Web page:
Genre: Contemporary Romance, New Adult
Publisher: Limitless Publishing
Date of Publication: January 6, 2016
Number of pages: 247
Word Count: 62000
Cover Artist: Wicked by Design
For Astrid Janvier, image is everything…
Astrid is a world-renowned model, as famous for her strut as her startling green eyes. She’s modeled for the biggest names in the fashion world, and is regularly invited to parties in New York, London, and Paris. Thanks to a designer label addiction, she’s also broke, and takes a job as a cocktail waitress just to make rent. When her best friend Britt asks her to be her maid of honor at her upcoming wedding, their first task is to decide the menu.
Donnie Coehlo is a young, up-and-coming chef with a dinner menu to plan…
Donato—Donnie for short—is the head chef at Thirty-Nine and Twelve, a seafood bistro on the Connecticut shore. It’s a great accomplishment given his youthful age, but Donnie doesn’t brag. He just wants to find the right girl, settle down, and have a bunch of kids. When Astrid arrives at his restaurant, Donnie hopes she is the one. But would a high-priced model like Astrid be interested in a regular guy like him?
As Astrid’s life crumbles around her, and Donnie makes a terrible choice, Astrid learns the two of them are irrevocably tied together.
Will their connection be enough for Astrid to leave her high-fashion life behind,
and accept what Donnie has to offer?
Or will she chase her dreams as a model, leaving Donnie as part of her past?
What better time than the holiday season to be with the ones you love? In Changing Scenes, circumstances force Astrid and Donnie to spend their first Christmas apart. This is a much bigger deal for Donnie than it is for Astrid; while she sees holidays as something to endure, he enjoys going back to his grandmother’s house and spending a day or two cooking up a feast for his family.
In order to show Astrid just how much he is going to miss her, Donnie plans a special breakfast for Astrid—but this breakfast doesn’t involve bacon and eggs. Instead of traditional breakfast foods, he makes a few different chocolate pastries for Astrid, and she gets to choose between the sinful desserts. Does that make Donnie the dessert to the dessert? I guess it does.
In the spirit of Donnie’s romantic breakfast of desserts, here’s a recipe for one of the most sinful chocolate cakes you’ll ever encounter. Below that breakfast scene itself.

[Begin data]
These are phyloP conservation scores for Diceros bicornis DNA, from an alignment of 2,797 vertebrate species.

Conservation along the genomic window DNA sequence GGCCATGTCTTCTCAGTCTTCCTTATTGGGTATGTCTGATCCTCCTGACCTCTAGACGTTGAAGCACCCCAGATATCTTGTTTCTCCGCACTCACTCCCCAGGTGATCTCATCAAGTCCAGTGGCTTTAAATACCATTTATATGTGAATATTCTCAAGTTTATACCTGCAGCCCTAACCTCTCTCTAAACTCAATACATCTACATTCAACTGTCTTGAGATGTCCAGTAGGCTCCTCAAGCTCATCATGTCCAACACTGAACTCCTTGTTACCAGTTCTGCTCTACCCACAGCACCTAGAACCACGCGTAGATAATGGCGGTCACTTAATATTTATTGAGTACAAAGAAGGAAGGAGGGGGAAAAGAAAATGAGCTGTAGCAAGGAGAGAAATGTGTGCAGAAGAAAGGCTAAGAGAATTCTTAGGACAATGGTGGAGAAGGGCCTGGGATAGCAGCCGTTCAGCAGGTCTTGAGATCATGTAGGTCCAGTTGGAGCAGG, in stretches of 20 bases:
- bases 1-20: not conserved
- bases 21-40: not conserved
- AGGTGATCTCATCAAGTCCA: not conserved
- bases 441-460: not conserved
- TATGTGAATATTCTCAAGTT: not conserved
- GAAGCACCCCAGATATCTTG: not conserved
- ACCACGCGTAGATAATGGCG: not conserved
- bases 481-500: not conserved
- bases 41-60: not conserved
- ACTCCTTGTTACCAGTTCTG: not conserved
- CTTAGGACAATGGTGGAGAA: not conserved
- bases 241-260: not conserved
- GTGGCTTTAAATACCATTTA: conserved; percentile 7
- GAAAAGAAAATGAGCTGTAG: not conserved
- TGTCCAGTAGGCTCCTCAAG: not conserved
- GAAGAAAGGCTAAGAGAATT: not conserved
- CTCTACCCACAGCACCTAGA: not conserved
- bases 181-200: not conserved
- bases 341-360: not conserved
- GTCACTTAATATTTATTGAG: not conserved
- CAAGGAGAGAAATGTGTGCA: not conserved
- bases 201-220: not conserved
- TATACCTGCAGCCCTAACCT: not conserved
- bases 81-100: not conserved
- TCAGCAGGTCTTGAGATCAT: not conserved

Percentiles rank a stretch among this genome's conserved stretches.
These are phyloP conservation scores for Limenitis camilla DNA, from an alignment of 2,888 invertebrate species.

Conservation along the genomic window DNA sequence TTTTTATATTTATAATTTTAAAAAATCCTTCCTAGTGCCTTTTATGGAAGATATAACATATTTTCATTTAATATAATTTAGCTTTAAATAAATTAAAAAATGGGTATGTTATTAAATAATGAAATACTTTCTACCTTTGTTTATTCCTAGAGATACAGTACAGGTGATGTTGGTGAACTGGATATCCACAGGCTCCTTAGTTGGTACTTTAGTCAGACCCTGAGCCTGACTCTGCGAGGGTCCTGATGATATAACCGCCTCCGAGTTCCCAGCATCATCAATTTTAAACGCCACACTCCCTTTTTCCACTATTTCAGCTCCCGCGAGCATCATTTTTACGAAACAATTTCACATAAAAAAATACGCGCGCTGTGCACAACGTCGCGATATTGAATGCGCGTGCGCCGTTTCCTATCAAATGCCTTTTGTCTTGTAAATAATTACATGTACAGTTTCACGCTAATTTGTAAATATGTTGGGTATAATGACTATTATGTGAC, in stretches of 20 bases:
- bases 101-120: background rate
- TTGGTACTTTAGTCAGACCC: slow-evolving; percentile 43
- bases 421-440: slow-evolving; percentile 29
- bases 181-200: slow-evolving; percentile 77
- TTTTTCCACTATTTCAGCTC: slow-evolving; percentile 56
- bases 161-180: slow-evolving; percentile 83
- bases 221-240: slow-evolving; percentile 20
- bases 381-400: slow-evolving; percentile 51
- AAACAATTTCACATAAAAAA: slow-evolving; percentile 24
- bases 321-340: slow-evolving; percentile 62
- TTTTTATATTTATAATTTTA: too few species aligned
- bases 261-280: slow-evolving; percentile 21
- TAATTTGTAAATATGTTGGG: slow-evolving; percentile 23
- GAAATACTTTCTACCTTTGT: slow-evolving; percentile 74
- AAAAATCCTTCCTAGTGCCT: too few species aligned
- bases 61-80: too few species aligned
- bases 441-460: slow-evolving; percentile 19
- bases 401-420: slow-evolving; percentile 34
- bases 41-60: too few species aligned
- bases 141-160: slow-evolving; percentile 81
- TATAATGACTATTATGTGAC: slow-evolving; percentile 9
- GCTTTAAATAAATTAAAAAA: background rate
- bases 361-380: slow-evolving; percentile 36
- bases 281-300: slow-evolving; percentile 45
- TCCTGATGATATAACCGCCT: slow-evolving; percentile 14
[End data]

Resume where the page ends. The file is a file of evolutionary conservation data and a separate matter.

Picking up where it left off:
Happy reading—and baking!
butter and flour for coating and dusting the cake pan
3 cups all-purpose flour
3 cups granulated sugar
1½ cups unsweetened cocoa powder
1 tablespoon baking soda
1½ teaspoons baking powder
1½ teaspoons salt
4 large eggs
1½ cups buttermilk
1½ cups warm water
½ cup vegetable oil
2 teaspoons vanilla extract
Preheat oven to 350 degrees.
Butter three 9-inch cake rounds. Dust with flour and tap out the excess. (see cooking lesson below)
Mix together flour, sugar, cocoa, baking soda, baking powder, and salt in a stand mixer using a low speed until combined.
Add eggs, buttermilk, warm water, oil, and vanilla. Beat on a medium speed until smooth. This should take just a couple of minutes.
Divide batter among the three pans. I found that it took just over 3 cups of the batter to divide it evenly.
Bake for 30-35 minutes until the cake meets the toothpick test (stick a toothpick in and it comes out clean).
Cool on wire racks for 15 minutes and then turn out the cakes onto the racks and allow to cool completely.
Frost with your favorite frosting and enjoy!
Excerpt from Changing Scenes: Donnie makes Astrid a special breakfast
After the session wrapped, I went home, showered, and took a nice, long nap. When I woke I ate a bowl of cereal, then I got dressed in my warmest socks, leggings, and sweater while I waited for Donnie to pick me up. My man was right on time and came bearing hot coffee, and we did our usual circuit of the market.
“These fish get heavier every week,” I said when we were loading up. “And I think Trevor put rocks in those sacks instead of clams.”
“I hope they’re not clams,” Donnie said. “I paid for mussels.”
I shook my head, unsuccessfully stifling my latest round of laughter; my chef thought he was a comedian. “I’m ready to head out if you are.”
“You know it, babe.”